“So then I get to Detroit and here I am centering a line with Gordie Howe,” Unger said. “It was pretty amazing to be part of that.”
His time in Detroit was not rosy. He had a tiff with the coach about the length of his hair. Unger had traveled to Greece with his then-girlfriend and now wife.
“It was during the hippie days. Guys wore their hair long. So I decided to let my hair grow long. And been out in the sun all day, it got really blond,” he said. The coach pressured him to cut his hair back to the traditional “brush cut” of well-kempt Canadian boys. Either Unger won or lost, depending on how you look at it.
The coach was fired and Unger was dealt to St. Louis. The franchise had opened play in 1967-68 and advanced to the Stanley Cup on the backs of players like Bob Plager, Barclay Plager, Jimmy Roberts, and Noel Picard. At age 23, Unger came to St. Louis to play with those guys – the same goons he fought with for years wearing the red-winged wheel.
“The first time I met Bobby Plager was in front of the net at the old Arena as he had his arms wrapped around me trying to take me down,” Unger recalled. Like other Blues alumni, he speaks of Plager with a level of reverence, and a certain amount of humor. Like when Bobby would steal players’ shoes on the plane, forcing them to exit barefoot. Or, the time he cut a young guy’s tie off right as they slept on the plane.”
“You always knew who Bobby got to the guys who had the short tie stubs because Bobby or whoever cut them off,” he said. They got Plagered.
Unger scored 413 goals in his career and registered 391 assists for 804 points, His plus/minus was a minus-131. His goal total puts him 89th among all-time leading NHL scorers.
Unger was well-traveled, often finding his name as part of trade discussions. In March 1968, he was traded to Detroit by Toronto with Frank Mahovlich, Pete Stemkowski, and the rights to Carl Brewer for Norm Ullman, Paul Henderson, Floyd Smith, and Doug Barrie.
In February 1971, he was traded to St. Louis by Detroit with Wayne Connelly for Red Berenson and Tim Eccelston. where he played in St. Louis for eight seasons, then was traded to Atlanta in 1979 for Ed Kea, Don Laurence, and Atlanta’s 2nd round choice (Hakan Nordin) in the 1981 Entry Draft. By June 1980, Unger was traded to Los Angeles by Calgary for Bert Wilson and Randy Holt. He was transferred to Calgary after the Atlanta franchise relocated there. In March 1981, he was traded to Edmonton by Los Angeles for Edmonton’s 7th round choice (Craig Hurley) in the 1981 Entry Draft.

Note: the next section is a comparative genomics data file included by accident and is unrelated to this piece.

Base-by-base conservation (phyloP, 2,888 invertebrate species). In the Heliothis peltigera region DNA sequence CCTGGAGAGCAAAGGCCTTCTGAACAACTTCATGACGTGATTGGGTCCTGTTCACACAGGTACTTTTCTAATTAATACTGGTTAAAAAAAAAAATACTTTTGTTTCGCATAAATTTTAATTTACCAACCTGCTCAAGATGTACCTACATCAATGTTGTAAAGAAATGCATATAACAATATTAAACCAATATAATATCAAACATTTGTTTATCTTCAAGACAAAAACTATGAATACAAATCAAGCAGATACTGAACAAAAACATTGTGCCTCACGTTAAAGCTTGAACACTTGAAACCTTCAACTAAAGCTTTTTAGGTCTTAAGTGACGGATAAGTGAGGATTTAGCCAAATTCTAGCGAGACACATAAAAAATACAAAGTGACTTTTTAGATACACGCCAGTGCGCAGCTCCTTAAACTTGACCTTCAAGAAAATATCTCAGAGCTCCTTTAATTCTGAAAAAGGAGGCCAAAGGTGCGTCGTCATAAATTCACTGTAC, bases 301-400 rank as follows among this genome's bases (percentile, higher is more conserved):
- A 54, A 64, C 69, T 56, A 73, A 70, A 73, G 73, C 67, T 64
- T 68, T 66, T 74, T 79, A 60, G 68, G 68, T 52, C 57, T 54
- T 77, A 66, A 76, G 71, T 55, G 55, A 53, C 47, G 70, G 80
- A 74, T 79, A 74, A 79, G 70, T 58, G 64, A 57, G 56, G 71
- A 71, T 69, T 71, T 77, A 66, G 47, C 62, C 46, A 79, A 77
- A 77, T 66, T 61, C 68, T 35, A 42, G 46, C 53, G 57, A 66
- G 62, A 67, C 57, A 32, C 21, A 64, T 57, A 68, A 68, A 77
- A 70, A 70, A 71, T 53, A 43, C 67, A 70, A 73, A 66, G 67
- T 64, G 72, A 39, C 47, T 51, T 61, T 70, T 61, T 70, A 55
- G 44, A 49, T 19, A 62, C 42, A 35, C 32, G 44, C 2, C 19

So, how would Unger fare in today’s game?
“Well, I’d be a lot slower,” he quipped, adding, “The game has gotten so fast today.”
The game is different these days, he said. In his days, the game was much rougher and puck handling skills really set him apart from the other players as a young pro. He learned how to handle the puck in a pretty peculiar way growing up near Alberta, Canada.
“Back when I was growing up we would play hockey in these big ice fields or ponds, and there would be about 25 guys on each team. If you didn’t learn how to handle the puck, you never touched it in those games,” he said. [These] pond games and his youth team coaches also taught him the value of being able to protect himself. As a scorer, he knew the opposing teams had eyes on knocking him out of the lineup. Playing in the NHL in those days was survival of the fittest.
Playing pond hockey is a path almost every NHL player has taken. For Unger, he also played on frozen ponds and creeks. One place he used to skate was a pond on property owned by a meat-processing company. Every winter, the pond would freeze over.
“It was half water and half-animal blood,” Unger joked.
Bensing said the interview will be available in two parts over the coming weeks. He encouraged fans to follow his TheBlueNote Fan report on Facebook and Twitter for upcoming segments.
“It was the type of interview where you cannot just take a 15-second sound bite. There was so much he had to say, the only way to really do it justice is to cut these down into two interviews” Bensing said. “We honestly could have talked to Garry Unger for three hours, but nobody is going to watch a three-hour interview.”
And those people call themselves fans????
COMING UP: Part two: Garry Unger talks about the death of Bob Gassoff, his memories of Bob Plager, being Blues Alumni, and much more
Now back to full strength …